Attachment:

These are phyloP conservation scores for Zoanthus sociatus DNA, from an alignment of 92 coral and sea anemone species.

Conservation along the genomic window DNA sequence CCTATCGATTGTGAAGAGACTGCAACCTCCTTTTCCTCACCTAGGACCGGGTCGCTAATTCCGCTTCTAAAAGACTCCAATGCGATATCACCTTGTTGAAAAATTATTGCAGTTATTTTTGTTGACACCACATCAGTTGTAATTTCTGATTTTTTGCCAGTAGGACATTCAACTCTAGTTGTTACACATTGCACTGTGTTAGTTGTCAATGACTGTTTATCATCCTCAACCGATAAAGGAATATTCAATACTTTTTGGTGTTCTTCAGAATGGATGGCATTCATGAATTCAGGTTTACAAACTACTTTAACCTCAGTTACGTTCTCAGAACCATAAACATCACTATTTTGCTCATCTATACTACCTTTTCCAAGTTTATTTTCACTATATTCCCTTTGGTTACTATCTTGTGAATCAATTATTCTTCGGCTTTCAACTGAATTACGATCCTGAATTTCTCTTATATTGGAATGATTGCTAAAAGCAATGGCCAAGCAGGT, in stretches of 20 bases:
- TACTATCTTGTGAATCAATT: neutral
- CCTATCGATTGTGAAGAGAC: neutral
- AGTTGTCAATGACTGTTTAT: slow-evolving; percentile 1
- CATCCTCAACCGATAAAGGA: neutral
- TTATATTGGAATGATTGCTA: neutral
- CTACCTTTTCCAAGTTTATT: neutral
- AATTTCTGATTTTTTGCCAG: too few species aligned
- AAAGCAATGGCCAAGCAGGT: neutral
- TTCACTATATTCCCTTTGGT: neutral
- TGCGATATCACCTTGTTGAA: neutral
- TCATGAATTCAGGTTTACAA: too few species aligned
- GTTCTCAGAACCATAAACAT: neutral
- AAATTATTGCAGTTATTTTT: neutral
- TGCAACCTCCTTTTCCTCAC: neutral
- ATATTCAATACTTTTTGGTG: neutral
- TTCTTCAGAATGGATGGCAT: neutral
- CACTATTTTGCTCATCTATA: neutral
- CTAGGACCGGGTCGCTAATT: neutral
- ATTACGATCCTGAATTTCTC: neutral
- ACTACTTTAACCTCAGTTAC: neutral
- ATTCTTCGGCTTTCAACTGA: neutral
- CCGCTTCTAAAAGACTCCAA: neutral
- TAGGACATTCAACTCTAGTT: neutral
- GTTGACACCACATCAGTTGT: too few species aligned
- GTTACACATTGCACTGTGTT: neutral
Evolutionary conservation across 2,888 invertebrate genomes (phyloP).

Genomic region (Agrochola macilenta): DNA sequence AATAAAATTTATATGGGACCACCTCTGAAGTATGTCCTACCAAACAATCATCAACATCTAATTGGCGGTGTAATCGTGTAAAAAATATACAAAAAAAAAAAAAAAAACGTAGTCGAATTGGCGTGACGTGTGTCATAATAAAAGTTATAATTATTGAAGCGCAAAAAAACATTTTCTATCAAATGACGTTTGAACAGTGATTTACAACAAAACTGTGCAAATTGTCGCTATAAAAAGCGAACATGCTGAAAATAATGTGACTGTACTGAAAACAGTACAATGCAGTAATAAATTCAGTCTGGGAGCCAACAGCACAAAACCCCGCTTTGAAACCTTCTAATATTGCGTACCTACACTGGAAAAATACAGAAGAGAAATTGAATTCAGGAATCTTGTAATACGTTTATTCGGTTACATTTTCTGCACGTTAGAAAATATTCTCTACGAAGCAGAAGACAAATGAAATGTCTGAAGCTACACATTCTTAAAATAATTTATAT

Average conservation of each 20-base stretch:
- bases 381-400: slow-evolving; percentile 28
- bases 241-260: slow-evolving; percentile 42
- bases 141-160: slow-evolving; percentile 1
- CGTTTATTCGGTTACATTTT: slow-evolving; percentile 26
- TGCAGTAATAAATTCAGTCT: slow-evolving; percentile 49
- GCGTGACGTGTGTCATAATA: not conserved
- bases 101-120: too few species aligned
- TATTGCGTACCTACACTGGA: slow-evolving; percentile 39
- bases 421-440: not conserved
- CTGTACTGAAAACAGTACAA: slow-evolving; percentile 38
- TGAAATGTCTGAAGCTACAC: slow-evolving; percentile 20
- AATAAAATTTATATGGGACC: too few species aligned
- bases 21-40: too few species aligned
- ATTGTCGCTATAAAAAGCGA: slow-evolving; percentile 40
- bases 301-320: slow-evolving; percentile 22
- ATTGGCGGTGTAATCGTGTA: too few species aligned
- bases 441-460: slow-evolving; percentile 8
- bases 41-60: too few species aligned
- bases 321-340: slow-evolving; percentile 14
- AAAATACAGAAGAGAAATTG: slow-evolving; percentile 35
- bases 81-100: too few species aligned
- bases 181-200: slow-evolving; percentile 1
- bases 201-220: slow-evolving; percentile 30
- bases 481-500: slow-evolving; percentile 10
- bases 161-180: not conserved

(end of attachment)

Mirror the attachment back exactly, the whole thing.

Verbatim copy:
These are phyloP conservation scores for Zoanthus sociatus DNA, from an alignment of 92 coral and sea anemone species.

Conservation along the genomic window DNA sequence CCTATCGATTGTGAAGAGACTGCAACCTCCTTTTCCTCACCTAGGACCGGGTCGCTAATTCCGCTTCTAAAAGACTCCAATGCGATATCACCTTGTTGAAAAATTATTGCAGTTATTTTTGTTGACACCACATCAGTTGTAATTTCTGATTTTTTGCCAGTAGGACATTCAACTCTAGTTGTTACACATTGCACTGTGTTAGTTGTCAATGACTGTTTATCATCCTCAACCGATAAAGGAATATTCAATACTTTTTGGTGTTCTTCAGAATGGATGGCATTCATGAATTCAGGTTTACAAACTACTTTAACCTCAGTTACGTTCTCAGAACCATAAACATCACTATTTTGCTCATCTATACTACCTTTTCCAAGTTTATTTTCACTATATTCCCTTTGGTTACTATCTTGTGAATCAATTATTCTTCGGCTTTCAACTGAATTACGATCCTGAATTTCTCTTATATTGGAATGATTGCTAAAAGCAATGGCCAAGCAGGT, in stretches of 20 bases:
- TACTATCTTGTGAATCAATT: neutral
- CCTATCGATTGTGAAGAGAC: neutral
- AGTTGTCAATGACTGTTTAT: slow-evolving; percentile 1
- CATCCTCAACCGATAAAGGA: neutral
- TTATATTGGAATGATTGCTA: neutral
- CTACCTTTTCCAAGTTTATT: neutral
- AATTTCTGATTTTTTGCCAG: too few species aligned
- AAAGCAATGGCCAAGCAGGT: neutral
- TTCACTATATTCCCTTTGGT: neutral
- TGCGATATCACCTTGTTGAA: neutral
- TCATGAATTCAGGTTTACAA: too few species aligned
- GTTCTCAGAACCATAAACAT: neutral
- AAATTATTGCAGTTATTTTT: neutral
- TGCAACCTCCTTTTCCTCAC: neutral
- ATATTCAATACTTTTTGGTG: neutral
- TTCTTCAGAATGGATGGCAT: neutral
- CACTATTTTGCTCATCTATA: neutral
- CTAGGACCGGGTCGCTAATT: neutral
- ATTACGATCCTGAATTTCTC: neutral
- ACTACTTTAACCTCAGTTAC: neutral
- ATTCTTCGGCTTTCAACTGA: neutral
- CCGCTTCTAAAAGACTCCAA: neutral
- TAGGACATTCAACTCTAGTT: neutral
- GTTGACACCACATCAGTTGT: too few species aligned
- GTTACACATTGCACTGTGTT: neutral
Evolutionary conservation across 2,888 invertebrate genomes (phyloP).

Genomic region (Agrochola macilenta): DNA sequence AATAAAATTTATATGGGACCACCTCTGAAGTATGTCCTACCAAACAATCATCAACATCTAATTGGCGGTGTAATCGTGTAAAAAATATACAAAAAAAAAAAAAAAAACGTAGTCGAATTGGCGTGACGTGTGTCATAATAAAAGTTATAATTATTGAAGCGCAAAAAAACATTTTCTATCAAATGACGTTTGAACAGTGATTTACAACAAAACTGTGCAAATTGTCGCTATAAAAAGCGAACATGCTGAAAATAATGTGACTGTACTGAAAACAGTACAATGCAGTAATAAATTCAGTCTGGGAGCCAACAGCACAAAACCCCGCTTTGAAACCTTCTAATATTGCGTACCTACACTGGAAAAATACAGAAGAGAAATTGAATTCAGGAATCTTGTAATACGTTTATTCGGTTACATTTTCTGCACGTTAGAAAATATTCTCTACGAAGCAGAAGACAAATGAAATGTCTGAAGCTACACATTCTTAAAATAATTTATAT

Average conservation of each 20-base stretch:
- bases 381-400: slow-evolving; percentile 28
- bases 241-260: slow-evolving; percentile 42
- bases 141-160: slow-evolving; percentile 1
- CGTTTATTCGGTTACATTTT: slow-evolving; percentile 26
- TGCAGTAATAAATTCAGTCT: slow-evolving; percentile 49
- GCGTGACGTGTGTCATAATA: not conserved
- bases 101-120: too few species aligned
- TATTGCGTACCTACACTGGA: slow-evolving; percentile 39
- bases 421-440: not conserved
- CTGTACTGAAAACAGTACAA: slow-evolving; percentile 38
- TGAAATGTCTGAAGCTACAC: slow-evolving; percentile 20
- AATAAAATTTATATGGGACC: too few species aligned
- bases 21-40: too few species aligned
- ATTGTCGCTATAAAAAGCGA: slow-evolving; percentile 40
- bases 301-320: slow-evolving; percentile 22
- ATTGGCGGTGTAATCGTGTA: too few species aligned
- bases 441-460: slow-evolving; percentile 8
- bases 41-60: too few species aligned
- bases 321-340: slow-evolving; percentile 14
- AAAATACAGAAGAGAAATTG: slow-evolving; percentile 35
- bases 81-100: too few species aligned
- bases 181-200: slow-evolving; percentile 1
- bases 201-220: slow-evolving; percentile 30
- bases 481-500: slow-evolving; percentile 10
- bases 161-180: not conserved